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  Semiconductor Physics, Part 1 
  Jan 21, 2003, 08:30am EST 


By: Dan Mepham

Our usual focus is to review products, talk about technology and the industry as a whole, but occasionally it’s nice to explore the technology that actually makes those products work. It's interesting to step back, and take a look at the physics that makes our marvelous technology possible.

To that end, we’re pleased to bring you this first installment in our series on basic semiconductor physics. This is obviously an extremely complicated and involved subject, so we’ll be providing the short, abridged version. Know in advance that all of the detail is absolutely not included in this article; to include the finite details would require hundreds of pages, as evidenced by the numerous textbooks available on the subject.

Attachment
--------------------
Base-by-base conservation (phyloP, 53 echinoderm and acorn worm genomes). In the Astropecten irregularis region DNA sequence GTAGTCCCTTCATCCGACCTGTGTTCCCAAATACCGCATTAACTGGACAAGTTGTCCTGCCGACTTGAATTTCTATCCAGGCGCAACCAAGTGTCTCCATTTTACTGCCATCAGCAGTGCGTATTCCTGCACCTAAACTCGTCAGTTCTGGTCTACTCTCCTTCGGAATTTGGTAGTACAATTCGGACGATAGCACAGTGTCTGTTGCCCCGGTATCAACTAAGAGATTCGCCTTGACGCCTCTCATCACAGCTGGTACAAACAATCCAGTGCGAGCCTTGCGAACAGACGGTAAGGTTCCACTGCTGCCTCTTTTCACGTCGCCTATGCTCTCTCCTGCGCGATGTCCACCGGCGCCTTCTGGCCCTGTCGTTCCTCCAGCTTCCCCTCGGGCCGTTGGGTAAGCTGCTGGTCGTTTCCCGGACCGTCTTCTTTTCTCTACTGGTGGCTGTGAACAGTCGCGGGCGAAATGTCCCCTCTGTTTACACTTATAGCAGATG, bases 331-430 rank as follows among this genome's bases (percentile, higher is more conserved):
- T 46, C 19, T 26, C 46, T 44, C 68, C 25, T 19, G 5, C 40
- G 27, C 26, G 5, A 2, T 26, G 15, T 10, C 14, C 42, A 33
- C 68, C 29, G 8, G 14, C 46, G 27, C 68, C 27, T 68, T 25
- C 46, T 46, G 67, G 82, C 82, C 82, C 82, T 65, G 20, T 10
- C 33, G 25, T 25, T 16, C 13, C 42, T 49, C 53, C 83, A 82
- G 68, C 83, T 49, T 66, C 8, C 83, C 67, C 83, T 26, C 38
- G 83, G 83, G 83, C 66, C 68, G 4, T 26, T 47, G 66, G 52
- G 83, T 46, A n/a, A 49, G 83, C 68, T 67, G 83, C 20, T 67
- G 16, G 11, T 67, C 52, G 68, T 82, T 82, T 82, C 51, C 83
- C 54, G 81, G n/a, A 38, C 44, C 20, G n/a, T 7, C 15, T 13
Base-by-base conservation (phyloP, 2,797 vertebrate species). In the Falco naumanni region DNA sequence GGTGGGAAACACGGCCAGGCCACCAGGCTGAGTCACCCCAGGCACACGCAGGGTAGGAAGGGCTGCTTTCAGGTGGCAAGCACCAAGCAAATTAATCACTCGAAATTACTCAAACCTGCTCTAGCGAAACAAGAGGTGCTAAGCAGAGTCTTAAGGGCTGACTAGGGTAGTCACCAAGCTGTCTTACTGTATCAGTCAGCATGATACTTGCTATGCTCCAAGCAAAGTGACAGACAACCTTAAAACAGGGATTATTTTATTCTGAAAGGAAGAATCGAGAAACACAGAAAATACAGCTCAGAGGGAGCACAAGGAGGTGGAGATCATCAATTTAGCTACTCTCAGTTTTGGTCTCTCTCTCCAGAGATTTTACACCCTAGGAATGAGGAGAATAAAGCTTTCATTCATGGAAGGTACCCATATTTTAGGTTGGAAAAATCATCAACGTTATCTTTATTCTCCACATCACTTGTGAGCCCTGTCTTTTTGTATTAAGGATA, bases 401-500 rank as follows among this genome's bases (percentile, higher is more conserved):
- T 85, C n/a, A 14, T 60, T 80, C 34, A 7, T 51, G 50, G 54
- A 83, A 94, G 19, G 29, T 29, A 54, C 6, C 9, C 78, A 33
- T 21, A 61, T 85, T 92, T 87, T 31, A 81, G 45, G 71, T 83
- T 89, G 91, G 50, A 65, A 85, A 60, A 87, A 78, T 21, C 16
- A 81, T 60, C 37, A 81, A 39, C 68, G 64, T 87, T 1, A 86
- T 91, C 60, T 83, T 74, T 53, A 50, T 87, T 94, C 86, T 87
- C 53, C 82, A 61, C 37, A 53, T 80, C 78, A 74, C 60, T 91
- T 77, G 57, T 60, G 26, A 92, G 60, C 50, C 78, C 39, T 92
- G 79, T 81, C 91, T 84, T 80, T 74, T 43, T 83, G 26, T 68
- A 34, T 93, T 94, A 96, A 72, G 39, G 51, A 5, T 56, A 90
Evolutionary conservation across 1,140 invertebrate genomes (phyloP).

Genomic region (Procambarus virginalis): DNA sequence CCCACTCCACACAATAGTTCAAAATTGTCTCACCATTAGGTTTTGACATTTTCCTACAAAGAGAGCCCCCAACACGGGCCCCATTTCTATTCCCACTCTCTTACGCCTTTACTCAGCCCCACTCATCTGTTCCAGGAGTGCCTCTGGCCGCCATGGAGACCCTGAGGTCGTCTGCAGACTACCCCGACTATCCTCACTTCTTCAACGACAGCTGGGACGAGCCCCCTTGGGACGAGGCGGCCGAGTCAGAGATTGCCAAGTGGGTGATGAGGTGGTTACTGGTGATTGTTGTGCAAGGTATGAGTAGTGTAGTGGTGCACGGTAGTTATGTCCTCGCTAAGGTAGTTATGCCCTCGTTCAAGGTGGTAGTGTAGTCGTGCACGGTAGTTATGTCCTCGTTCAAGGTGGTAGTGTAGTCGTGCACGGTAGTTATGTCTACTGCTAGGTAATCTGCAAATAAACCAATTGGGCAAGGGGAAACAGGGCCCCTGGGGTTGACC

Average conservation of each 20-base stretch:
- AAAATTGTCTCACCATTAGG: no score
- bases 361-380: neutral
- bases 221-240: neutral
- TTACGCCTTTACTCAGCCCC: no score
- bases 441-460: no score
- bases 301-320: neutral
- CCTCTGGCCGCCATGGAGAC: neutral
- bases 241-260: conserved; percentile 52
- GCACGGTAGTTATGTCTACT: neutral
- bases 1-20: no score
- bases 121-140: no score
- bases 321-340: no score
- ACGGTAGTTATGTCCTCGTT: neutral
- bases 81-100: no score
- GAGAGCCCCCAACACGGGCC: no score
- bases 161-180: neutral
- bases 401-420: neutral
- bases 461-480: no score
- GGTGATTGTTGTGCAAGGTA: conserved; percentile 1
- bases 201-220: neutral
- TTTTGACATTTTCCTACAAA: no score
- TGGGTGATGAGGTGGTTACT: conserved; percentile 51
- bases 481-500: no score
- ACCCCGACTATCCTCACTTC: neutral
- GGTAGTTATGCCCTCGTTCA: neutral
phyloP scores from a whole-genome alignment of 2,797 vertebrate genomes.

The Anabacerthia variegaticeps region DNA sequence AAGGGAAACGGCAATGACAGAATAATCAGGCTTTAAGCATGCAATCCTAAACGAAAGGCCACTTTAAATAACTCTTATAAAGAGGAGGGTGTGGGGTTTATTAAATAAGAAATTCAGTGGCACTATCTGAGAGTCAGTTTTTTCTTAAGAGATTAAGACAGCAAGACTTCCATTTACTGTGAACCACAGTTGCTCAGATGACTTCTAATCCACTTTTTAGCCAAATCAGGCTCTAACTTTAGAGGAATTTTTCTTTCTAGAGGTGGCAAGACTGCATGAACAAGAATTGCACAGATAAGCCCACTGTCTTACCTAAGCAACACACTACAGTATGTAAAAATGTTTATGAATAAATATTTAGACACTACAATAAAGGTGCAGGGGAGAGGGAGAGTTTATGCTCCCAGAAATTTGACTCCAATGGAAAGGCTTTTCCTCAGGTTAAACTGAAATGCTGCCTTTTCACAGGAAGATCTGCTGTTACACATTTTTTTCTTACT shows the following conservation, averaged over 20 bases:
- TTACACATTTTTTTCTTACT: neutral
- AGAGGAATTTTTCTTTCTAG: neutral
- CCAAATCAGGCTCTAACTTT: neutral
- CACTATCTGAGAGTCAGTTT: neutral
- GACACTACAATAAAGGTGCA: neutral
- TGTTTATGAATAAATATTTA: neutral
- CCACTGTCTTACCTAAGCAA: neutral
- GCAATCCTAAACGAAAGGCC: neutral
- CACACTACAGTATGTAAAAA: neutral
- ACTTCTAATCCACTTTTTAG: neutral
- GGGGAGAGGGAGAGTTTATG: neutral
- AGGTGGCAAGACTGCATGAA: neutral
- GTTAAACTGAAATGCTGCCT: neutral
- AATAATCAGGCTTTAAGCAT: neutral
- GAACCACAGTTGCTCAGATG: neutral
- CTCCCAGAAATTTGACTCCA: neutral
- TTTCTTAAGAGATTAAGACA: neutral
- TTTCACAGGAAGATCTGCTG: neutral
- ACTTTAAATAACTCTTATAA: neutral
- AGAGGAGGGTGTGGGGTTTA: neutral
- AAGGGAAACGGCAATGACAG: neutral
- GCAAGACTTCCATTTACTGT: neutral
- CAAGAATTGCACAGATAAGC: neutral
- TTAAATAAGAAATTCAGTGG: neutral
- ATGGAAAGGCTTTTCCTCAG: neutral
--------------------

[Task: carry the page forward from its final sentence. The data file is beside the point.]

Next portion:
Further, this series assumes an understanding of basic chemistry, and a grasp of current basic atomic theory, such as the properties of protons, electrons, etc. If you haven’t been in a classroom in a while, and could use a refresher, here's a link to a great beginners' lesson from a fantastic website.

How Stuff Works - How Atoms Work

Without further delay, welcome to Part 1 of our series.

1. Introduction
2. Before the 'How', Ask Yourself 'Why?'
3. Crystal Structure, Forming the Bonds
4. Electron Energy Levels
5. Band Formation, Things Get Complicated
6. Electron Excitation, Making the Leap
7. Summary

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